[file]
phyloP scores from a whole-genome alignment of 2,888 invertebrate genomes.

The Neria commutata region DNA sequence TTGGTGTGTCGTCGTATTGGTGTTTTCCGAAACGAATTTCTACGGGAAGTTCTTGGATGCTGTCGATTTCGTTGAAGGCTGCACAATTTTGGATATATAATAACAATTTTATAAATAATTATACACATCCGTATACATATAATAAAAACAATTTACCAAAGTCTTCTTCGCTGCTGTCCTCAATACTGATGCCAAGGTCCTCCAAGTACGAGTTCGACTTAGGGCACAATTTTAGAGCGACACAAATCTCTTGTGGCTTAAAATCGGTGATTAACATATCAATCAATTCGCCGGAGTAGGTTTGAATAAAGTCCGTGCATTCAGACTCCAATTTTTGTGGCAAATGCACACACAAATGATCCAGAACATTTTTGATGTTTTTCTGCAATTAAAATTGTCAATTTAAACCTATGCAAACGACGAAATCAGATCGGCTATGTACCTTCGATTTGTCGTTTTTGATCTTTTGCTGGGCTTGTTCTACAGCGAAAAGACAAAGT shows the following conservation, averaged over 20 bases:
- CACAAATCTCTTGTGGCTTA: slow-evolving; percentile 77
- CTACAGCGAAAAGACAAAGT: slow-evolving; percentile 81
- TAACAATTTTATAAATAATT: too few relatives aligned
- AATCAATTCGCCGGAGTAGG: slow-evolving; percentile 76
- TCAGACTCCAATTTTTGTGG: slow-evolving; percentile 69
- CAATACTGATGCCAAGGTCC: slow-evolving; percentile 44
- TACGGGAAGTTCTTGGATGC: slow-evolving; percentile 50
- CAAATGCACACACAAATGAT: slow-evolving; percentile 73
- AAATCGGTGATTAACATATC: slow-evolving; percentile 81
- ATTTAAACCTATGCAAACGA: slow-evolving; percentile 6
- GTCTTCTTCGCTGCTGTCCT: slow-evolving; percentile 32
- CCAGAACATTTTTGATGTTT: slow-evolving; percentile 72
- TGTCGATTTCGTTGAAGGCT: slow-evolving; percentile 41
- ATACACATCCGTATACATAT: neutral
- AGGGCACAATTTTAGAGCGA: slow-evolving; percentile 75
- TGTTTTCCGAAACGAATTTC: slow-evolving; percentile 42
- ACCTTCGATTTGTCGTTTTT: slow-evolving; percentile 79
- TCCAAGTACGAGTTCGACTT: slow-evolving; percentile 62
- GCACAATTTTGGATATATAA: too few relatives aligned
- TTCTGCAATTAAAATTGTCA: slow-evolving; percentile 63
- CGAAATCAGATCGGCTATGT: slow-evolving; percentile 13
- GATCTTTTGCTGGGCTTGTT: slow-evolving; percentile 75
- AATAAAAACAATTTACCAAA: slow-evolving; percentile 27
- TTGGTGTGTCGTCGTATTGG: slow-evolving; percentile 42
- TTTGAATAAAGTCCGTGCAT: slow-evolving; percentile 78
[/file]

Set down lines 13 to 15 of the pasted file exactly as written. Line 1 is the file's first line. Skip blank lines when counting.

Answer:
- GTCTTCTTCGCTGCTGTCCT: slow-evolving; percentile 32
- CCAGAACATTTTTGATGTTT: slow-evolving; percentile 72
- TGTCGATTTCGTTGAAGGCT: slow-evolving; percentile 41